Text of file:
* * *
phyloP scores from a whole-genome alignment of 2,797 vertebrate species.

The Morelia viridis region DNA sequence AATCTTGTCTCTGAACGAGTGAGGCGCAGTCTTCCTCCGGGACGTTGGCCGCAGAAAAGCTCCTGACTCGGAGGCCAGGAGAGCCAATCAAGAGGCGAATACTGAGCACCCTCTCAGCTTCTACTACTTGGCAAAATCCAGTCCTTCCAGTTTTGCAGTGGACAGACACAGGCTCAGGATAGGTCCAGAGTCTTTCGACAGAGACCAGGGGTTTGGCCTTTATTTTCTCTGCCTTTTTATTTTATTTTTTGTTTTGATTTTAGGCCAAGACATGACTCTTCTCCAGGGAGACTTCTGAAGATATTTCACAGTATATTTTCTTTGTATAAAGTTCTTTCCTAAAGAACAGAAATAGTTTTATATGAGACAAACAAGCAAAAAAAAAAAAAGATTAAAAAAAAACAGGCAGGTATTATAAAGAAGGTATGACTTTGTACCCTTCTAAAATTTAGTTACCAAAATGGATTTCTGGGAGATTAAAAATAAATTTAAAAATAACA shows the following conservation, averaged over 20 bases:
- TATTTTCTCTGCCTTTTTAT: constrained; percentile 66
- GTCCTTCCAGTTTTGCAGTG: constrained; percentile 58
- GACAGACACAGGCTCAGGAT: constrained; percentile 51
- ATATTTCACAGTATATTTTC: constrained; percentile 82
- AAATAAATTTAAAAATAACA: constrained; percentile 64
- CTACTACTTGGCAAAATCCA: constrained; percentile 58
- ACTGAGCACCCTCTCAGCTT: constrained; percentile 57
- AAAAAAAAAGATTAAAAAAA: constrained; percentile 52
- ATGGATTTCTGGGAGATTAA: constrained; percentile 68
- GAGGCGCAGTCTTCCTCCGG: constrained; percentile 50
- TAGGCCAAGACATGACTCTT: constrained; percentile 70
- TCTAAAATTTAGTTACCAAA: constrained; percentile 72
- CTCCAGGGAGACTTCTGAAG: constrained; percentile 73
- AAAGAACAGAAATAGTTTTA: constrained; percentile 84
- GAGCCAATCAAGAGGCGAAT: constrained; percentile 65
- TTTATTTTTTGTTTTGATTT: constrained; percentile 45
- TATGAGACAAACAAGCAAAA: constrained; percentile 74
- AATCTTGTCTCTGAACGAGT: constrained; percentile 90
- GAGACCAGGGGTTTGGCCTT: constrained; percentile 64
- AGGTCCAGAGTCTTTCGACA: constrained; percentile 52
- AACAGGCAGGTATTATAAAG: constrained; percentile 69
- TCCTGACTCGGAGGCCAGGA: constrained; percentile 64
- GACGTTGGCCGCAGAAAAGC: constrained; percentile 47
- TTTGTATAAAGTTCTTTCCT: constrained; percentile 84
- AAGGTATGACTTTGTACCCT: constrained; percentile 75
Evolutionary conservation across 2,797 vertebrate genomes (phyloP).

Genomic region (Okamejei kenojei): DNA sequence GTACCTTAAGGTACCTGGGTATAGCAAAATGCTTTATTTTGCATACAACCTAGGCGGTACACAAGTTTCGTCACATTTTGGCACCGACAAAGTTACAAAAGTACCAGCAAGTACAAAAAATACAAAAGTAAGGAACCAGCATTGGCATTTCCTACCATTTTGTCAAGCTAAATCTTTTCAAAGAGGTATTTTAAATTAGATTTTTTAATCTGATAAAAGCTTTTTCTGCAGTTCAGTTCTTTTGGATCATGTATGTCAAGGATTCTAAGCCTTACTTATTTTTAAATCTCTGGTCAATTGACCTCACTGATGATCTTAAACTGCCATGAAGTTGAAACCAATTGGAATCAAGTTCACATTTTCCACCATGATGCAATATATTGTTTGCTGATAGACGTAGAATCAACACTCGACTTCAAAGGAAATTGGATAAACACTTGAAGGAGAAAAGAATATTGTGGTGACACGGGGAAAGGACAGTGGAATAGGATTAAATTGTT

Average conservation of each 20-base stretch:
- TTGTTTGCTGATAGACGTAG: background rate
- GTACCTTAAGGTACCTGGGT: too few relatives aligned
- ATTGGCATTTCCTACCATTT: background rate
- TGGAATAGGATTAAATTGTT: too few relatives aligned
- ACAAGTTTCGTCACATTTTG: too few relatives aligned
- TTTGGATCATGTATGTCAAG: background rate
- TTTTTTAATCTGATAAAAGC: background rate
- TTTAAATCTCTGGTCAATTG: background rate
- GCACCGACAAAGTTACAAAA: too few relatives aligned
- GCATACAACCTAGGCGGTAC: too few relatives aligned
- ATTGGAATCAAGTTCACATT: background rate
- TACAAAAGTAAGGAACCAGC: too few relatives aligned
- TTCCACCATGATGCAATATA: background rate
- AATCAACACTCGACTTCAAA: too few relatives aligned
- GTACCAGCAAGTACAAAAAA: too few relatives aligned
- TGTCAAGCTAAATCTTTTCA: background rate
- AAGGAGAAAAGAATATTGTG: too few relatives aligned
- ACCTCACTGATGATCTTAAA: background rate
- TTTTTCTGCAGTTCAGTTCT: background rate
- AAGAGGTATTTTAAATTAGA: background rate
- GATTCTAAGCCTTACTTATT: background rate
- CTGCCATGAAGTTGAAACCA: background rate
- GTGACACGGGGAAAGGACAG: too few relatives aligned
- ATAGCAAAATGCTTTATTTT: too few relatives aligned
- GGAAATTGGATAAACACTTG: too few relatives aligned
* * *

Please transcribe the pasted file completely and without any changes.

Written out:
phyloP scores from a whole-genome alignment of 2,797 vertebrate species.

The Morelia viridis region DNA sequence AATCTTGTCTCTGAACGAGTGAGGCGCAGTCTTCCTCCGGGACGTTGGCCGCAGAAAAGCTCCTGACTCGGAGGCCAGGAGAGCCAATCAAGAGGCGAATACTGAGCACCCTCTCAGCTTCTACTACTTGGCAAAATCCAGTCCTTCCAGTTTTGCAGTGGACAGACACAGGCTCAGGATAGGTCCAGAGTCTTTCGACAGAGACCAGGGGTTTGGCCTTTATTTTCTCTGCCTTTTTATTTTATTTTTTGTTTTGATTTTAGGCCAAGACATGACTCTTCTCCAGGGAGACTTCTGAAGATATTTCACAGTATATTTTCTTTGTATAAAGTTCTTTCCTAAAGAACAGAAATAGTTTTATATGAGACAAACAAGCAAAAAAAAAAAAAGATTAAAAAAAAACAGGCAGGTATTATAAAGAAGGTATGACTTTGTACCCTTCTAAAATTTAGTTACCAAAATGGATTTCTGGGAGATTAAAAATAAATTTAAAAATAACA shows the following conservation, averaged over 20 bases:
- TATTTTCTCTGCCTTTTTAT: constrained; percentile 66
- GTCCTTCCAGTTTTGCAGTG: constrained; percentile 58
- GACAGACACAGGCTCAGGAT: constrained; percentile 51
- ATATTTCACAGTATATTTTC: constrained; percentile 82
- AAATAAATTTAAAAATAACA: constrained; percentile 64
- CTACTACTTGGCAAAATCCA: constrained; percentile 58
- ACTGAGCACCCTCTCAGCTT: constrained; percentile 57
- AAAAAAAAAGATTAAAAAAA: constrained; percentile 52
- ATGGATTTCTGGGAGATTAA: constrained; percentile 68
- GAGGCGCAGTCTTCCTCCGG: constrained; percentile 50
- TAGGCCAAGACATGACTCTT: constrained; percentile 70
- TCTAAAATTTAGTTACCAAA: constrained; percentile 72
- CTCCAGGGAGACTTCTGAAG: constrained; percentile 73
- AAAGAACAGAAATAGTTTTA: constrained; percentile 84
- GAGCCAATCAAGAGGCGAAT: constrained; percentile 65
- TTTATTTTTTGTTTTGATTT: constrained; percentile 45
- TATGAGACAAACAAGCAAAA: constrained; percentile 74
- AATCTTGTCTCTGAACGAGT: constrained; percentile 90
- GAGACCAGGGGTTTGGCCTT: constrained; percentile 64
- AGGTCCAGAGTCTTTCGACA: constrained; percentile 52
- AACAGGCAGGTATTATAAAG: constrained; percentile 69
- TCCTGACTCGGAGGCCAGGA: constrained; percentile 64
- GACGTTGGCCGCAGAAAAGC: constrained; percentile 47
- TTTGTATAAAGTTCTTTCCT: constrained; percentile 84
- AAGGTATGACTTTGTACCCT: constrained; percentile 75
Evolutionary conservation across 2,797 vertebrate genomes (phyloP).

Genomic region (Okamejei kenojei): DNA sequence GTACCTTAAGGTACCTGGGTATAGCAAAATGCTTTATTTTGCATACAACCTAGGCGGTACACAAGTTTCGTCACATTTTGGCACCGACAAAGTTACAAAAGTACCAGCAAGTACAAAAAATACAAAAGTAAGGAACCAGCATTGGCATTTCCTACCATTTTGTCAAGCTAAATCTTTTCAAAGAGGTATTTTAAATTAGATTTTTTAATCTGATAAAAGCTTTTTCTGCAGTTCAGTTCTTTTGGATCATGTATGTCAAGGATTCTAAGCCTTACTTATTTTTAAATCTCTGGTCAATTGACCTCACTGATGATCTTAAACTGCCATGAAGTTGAAACCAATTGGAATCAAGTTCACATTTTCCACCATGATGCAATATATTGTTTGCTGATAGACGTAGAATCAACACTCGACTTCAAAGGAAATTGGATAAACACTTGAAGGAGAAAAGAATATTGTGGTGACACGGGGAAAGGACAGTGGAATAGGATTAAATTGTT

Average conservation of each 20-base stretch:
- TTGTTTGCTGATAGACGTAG: background rate
- GTACCTTAAGGTACCTGGGT: too few relatives aligned
- ATTGGCATTTCCTACCATTT: background rate
- TGGAATAGGATTAAATTGTT: too few relatives aligned
- ACAAGTTTCGTCACATTTTG: too few relatives aligned
- TTTGGATCATGTATGTCAAG: background rate
- TTTTTTAATCTGATAAAAGC: background rate
- TTTAAATCTCTGGTCAATTG: background rate
- GCACCGACAAAGTTACAAAA: too few relatives aligned
- GCATACAACCTAGGCGGTAC: too few relatives aligned
- ATTGGAATCAAGTTCACATT: background rate
- TACAAAAGTAAGGAACCAGC: too few relatives aligned
- TTCCACCATGATGCAATATA: background rate
- AATCAACACTCGACTTCAAA: too few relatives aligned
- GTACCAGCAAGTACAAAAAA: too few relatives aligned
- TGTCAAGCTAAATCTTTTCA: background rate
- AAGGAGAAAAGAATATTGTG: too few relatives aligned
- ACCTCACTGATGATCTTAAA: background rate
- TTTTTCTGCAGTTCAGTTCT: background rate
- AAGAGGTATTTTAAATTAGA: background rate
- GATTCTAAGCCTTACTTATT: background rate
- CTGCCATGAAGTTGAAACCA: background rate
- GTGACACGGGGAAAGGACAG: too few relatives aligned
- ATAGCAAAATGCTTTATTTT: too few relatives aligned
- GGAAATTGGATAAACACTTG: too few relatives aligned